outdoor light fixture - multiple thread tie in!


Ah yes... which thread does this post best tie in with?
So I bought a new outdoor light fixture to replace the existing ugly generic outdoor lampholder over my back door. I also found a 23W fluorescent outdoor floodlight bulb at Lowe's (there's two, the availability of outdoor fluorescent bulb replacements and the superiority of Lowe's to Home Despot) on Saturday. This evening I decided to hang the new fixture and see how it looked. The first thing I did was unscrew the old floodlight bulb which promptly separated from its base (there's another recent thread) but was easy to remove with needle nose pliers. Then I got up close to it and looked - it's nailed into the siding, not screwed to a box! I was unable to pull the nails, I'll have to wait until my friend brings my angle grinder back. It looks like what happened was that originally there was a small porch on the back of the house, which was removed and replaced with a large deck. The siding was patched with asbestos shingles to match the rest of the house. I am guessing that there was a light in the "ceiling" of the porch and someone just cut the wire where it came through the exterior wall of the house and nailed the light fixture on to cover the hole. What a hack job. (there was just a recent thread on one of the automotive groups I frequent about "stupid things previous owners do because they apparently don't give a s**t.")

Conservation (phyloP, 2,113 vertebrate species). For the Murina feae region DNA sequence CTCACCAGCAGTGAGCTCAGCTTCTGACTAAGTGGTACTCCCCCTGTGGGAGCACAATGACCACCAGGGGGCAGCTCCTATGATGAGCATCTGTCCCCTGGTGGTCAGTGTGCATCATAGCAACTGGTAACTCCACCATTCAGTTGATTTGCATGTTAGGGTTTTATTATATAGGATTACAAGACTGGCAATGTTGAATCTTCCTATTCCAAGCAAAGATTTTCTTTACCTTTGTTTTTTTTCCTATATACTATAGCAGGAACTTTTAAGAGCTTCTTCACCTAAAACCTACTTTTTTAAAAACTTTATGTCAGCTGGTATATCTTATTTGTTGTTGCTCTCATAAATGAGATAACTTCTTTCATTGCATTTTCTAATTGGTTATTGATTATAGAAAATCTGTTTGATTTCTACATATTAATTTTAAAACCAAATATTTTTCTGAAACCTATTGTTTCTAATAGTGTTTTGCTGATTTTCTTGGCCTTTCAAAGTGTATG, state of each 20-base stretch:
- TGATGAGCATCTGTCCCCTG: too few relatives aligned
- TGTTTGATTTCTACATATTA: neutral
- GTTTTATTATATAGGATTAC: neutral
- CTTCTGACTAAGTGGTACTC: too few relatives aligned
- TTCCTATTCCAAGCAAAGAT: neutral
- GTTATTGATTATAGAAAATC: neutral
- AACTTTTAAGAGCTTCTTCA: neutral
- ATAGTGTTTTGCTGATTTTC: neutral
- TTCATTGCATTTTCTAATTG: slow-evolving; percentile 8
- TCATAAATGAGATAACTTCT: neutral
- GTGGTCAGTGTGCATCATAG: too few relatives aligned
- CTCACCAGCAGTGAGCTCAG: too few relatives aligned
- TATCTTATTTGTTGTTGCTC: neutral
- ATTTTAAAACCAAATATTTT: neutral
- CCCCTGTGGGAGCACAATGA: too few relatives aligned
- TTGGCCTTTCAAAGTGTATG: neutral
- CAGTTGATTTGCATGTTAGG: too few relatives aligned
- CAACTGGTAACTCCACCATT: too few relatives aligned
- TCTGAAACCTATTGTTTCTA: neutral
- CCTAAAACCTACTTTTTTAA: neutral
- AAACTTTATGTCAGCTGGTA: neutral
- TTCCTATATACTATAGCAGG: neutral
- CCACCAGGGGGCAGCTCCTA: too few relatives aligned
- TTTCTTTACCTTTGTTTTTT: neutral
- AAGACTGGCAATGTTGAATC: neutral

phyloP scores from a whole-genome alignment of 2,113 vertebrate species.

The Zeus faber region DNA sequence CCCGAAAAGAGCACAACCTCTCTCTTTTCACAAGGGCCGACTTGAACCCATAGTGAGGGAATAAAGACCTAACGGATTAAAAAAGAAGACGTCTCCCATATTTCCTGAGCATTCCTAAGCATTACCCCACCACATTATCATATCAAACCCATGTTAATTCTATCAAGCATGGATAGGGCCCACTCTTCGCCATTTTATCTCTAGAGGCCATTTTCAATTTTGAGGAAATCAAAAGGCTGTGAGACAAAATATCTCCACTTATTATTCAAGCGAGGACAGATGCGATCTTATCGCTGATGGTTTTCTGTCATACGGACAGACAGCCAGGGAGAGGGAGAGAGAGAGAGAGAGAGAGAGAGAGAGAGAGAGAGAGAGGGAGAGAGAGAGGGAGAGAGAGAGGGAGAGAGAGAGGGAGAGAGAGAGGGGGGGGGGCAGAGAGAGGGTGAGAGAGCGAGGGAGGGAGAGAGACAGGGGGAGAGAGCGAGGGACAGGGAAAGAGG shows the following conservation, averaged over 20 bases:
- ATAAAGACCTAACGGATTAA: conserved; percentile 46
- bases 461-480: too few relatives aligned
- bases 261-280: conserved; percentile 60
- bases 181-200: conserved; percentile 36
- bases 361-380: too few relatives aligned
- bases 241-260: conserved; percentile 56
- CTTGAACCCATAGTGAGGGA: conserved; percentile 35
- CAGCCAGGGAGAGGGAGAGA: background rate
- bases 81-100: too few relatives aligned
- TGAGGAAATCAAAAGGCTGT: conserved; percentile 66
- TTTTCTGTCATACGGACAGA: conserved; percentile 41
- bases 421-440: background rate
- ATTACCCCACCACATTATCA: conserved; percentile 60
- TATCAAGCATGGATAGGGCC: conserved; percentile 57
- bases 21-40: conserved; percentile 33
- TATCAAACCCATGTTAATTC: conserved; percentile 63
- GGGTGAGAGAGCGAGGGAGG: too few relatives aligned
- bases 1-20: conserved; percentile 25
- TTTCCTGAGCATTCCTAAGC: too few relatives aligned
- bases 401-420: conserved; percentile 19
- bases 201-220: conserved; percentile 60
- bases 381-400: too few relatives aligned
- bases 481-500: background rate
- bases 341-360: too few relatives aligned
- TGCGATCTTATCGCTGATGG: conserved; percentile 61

Question is this. What can I do now to easily rectify the situation? I know that I could just attach a surface box to the exterior of the siding and that would be OK, but it'd look like crap and then I couldn't use my chosen fixture. Would and old-work box be appropriate? Could I even use one here? It's just asbestos shingle over wood, but I have no idea how thick the wood sheathing is. It's real lumber I assume not plywood. I do have a scroll saw so I am tempted to try that approach, but would like some advice if I'm about to do something I'd regret in the future.
In other news, my Siemens TVSS breaker arrived today so that's installed as well. Of course, after searching three different HD's I actually saw one on the shelf at Lowe's... AFTER I'd ordered it. (there's that thread again.) Also, the fluorescent floodlights won't fit into the typical generic cast metal outdoor lampholder; the bulge at the base for the ballast prevents it from screwing in far enough. It also won't fit into the recessed can light over my sink. Oh well such is life.
Thanks for any thoughts on how to get this fixture in...
nate
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You can use a cut in gem box. The trick is the asbestos, I usually mark the box and use a 3/16 carbide bit to drill as many holes along the box outline as possible, then a fine toothed saw to cut between the holes. If you just try to use a saber saw or sawzall, because they cut on the pull, they easily chip or break the siding

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